Fears of rising interest rates are back. Was the recent 9% correction in global equities just a market blip, amplified by technical factors related to the trading of volatility products? Or something more serious – a regime shift signalling the end of the equity bull market as many have argued?
2017 was an excellent year for stocks. Developed markets were up more than 16% in local currencies, emerging markets almost 28%. Read more
2017 has been another bumper year for global equities with the MSCI All Country Index gaining ca. 18% in the first ten months in dollar terms. November, however, has not started well for risky assets.
The seemingly unrelenting climb of US equities has stopped in August. Market volatility spiked, the decline of the US dollar ended, bond spreads widened, and macro risk-indicators surged. While there has been no major correction (yet), the fresh breeze of optimism that characterized equity markets in the first half of the year gave space to the somewhat stale atmosphere that typically takes over when the majority of investors switch into risk-off mode.
US interest rates are on the rise. It took the Federal Reserve Bank (“Fed”) twelve months, after the initial lift-off in December 2015, to make the second move, but for two reasons the odds of more frequent rate hikes over the next twelve months have increased. First, the Fed has turned more hawkish and second, inflation expectations have started ticking higher. Only recently, Chairwoman Yellen warned that “waiting too long to begin moving toward the neutral rate could risk a nasty surprise down the road–either too much inflation, financial instability, or both.”
The year 2016 was full of surprises. It was, for example, the year, when an outsider overcame odds of 5000 to 1 to win the Premier League. It was also the year, when the lyrics of three-minute pop songs were acknowledged to be an art form worth the Literature Nobel. Most importantly, however, politics in the Western hemisphere surprised big time with the vote for Brexit and the election of Donald Trump as the next US president.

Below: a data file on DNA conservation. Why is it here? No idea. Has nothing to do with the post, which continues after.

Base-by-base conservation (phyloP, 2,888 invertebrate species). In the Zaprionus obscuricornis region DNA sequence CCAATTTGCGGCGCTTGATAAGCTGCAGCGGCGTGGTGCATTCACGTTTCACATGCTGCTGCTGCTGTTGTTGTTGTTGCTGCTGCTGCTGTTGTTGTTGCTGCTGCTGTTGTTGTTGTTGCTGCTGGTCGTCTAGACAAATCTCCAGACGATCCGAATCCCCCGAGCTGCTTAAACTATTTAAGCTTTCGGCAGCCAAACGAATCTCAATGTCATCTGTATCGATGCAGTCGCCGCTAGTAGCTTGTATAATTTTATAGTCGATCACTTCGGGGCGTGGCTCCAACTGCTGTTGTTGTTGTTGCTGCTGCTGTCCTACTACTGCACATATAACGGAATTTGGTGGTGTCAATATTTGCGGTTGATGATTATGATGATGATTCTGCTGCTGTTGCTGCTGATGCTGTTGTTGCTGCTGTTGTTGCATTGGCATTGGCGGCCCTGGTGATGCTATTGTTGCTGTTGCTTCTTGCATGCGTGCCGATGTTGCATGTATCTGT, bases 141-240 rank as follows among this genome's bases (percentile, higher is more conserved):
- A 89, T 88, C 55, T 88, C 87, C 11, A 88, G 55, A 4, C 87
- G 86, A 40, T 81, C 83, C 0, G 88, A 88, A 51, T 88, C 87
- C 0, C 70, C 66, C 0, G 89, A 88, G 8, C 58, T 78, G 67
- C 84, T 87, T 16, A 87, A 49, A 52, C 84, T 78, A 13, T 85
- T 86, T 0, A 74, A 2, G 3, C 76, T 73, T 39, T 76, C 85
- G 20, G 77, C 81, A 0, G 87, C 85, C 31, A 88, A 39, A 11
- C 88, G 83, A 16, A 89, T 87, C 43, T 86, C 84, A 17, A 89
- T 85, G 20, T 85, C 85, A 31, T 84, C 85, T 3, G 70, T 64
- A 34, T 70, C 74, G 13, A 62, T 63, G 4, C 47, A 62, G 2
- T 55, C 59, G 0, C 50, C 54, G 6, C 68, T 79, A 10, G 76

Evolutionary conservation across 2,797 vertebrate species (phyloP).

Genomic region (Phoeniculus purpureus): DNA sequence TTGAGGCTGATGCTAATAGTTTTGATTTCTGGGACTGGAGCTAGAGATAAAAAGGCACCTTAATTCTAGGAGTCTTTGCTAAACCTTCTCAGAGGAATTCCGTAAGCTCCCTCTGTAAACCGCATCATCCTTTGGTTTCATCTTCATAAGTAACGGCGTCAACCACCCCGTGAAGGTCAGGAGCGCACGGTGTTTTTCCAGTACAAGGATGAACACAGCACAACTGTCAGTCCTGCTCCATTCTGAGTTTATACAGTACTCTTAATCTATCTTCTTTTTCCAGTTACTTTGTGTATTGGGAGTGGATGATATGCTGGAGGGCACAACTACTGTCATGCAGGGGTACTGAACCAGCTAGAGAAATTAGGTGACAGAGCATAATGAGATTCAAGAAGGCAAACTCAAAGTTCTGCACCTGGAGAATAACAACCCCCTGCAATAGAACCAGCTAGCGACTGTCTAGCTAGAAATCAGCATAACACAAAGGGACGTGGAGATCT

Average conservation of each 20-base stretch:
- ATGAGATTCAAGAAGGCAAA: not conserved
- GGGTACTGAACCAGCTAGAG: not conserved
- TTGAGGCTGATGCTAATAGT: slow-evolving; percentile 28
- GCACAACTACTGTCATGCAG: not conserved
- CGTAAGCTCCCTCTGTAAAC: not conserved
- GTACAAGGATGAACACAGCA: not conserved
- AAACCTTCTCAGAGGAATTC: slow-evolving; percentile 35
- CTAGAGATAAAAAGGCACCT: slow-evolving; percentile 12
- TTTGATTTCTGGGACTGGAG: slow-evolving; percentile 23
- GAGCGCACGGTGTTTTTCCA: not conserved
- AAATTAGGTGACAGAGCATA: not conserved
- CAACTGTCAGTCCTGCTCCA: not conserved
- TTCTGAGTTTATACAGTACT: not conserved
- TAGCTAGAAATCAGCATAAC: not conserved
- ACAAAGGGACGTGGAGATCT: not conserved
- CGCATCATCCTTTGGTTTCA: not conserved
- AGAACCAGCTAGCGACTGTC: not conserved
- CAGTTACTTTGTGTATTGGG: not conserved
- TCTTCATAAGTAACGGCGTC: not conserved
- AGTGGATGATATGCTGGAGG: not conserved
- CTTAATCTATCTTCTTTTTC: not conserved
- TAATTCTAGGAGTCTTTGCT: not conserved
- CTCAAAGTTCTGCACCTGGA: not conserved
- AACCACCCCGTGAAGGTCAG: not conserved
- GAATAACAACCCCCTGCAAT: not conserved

From a technical point of view, the concept of a “year-end rally” is a myth. At least, this is what empirical evidence is telling us. In the past 10 years, the S&P 500, for example, posted a December performance, on average, of 1.12%, making December only the 5th-best month of the year (Fig.1). Over the entire period – from 2006 to 2015 – there was not a single year, in which December was the best performing month.
The outcome of the US election last week, together with the Brexit-vote in June, was the second major political event this year that shook financial markets. In both cases the outcome was different to what pollsters, the media and investors anticipated. Unsurprisingly, markets – across asset-classes and geographies – reacted strongly and in some cases completely different to what was expected before the event. Donald Trump’s win is seen as game-changer, reflecting the next president’s pronounced views on free-trade and immigration, his geo-political positions and his domestic economic agenda including a massive fiscal boost to upgrade the country’s infrastructure, tax cuts and deregulation.
The Brexit-vote was a non-event, it seems. At least, that is what global equity markets are telling us. Since June 24 – the day after the referendum – US, European and Japanese indices all have gained around 10% in local currencies (up to August 19). Emerging Markets, on average, made a similar move as well. Whether the rally will continue depends on a number of factors, pointing in opposing directions. While the fundamental backdrop suggests remaining cautious and also valuation is not supportive, low bond yields and economic policy will likely continue to provide tailwinds for global equity markets.
Yesterday’s referendum in the UK surprised with a narrow majority in favour of Brexit. According to the latest results, 51.8% voted for the Brexit, i.e. the exit from the EU. Polls and betting odds had been suggesting a majority in favour of remaining (“Bremain”) in the EU.
As expected, Brexit is triggering a massive negative reaction in financial markets this morning, not the least since in the days leading up to the referendum the development of the British pound, of equity volatility, and of European and British equity indices had indicated that the majority of investors was anticipating a rejection of the Brexit.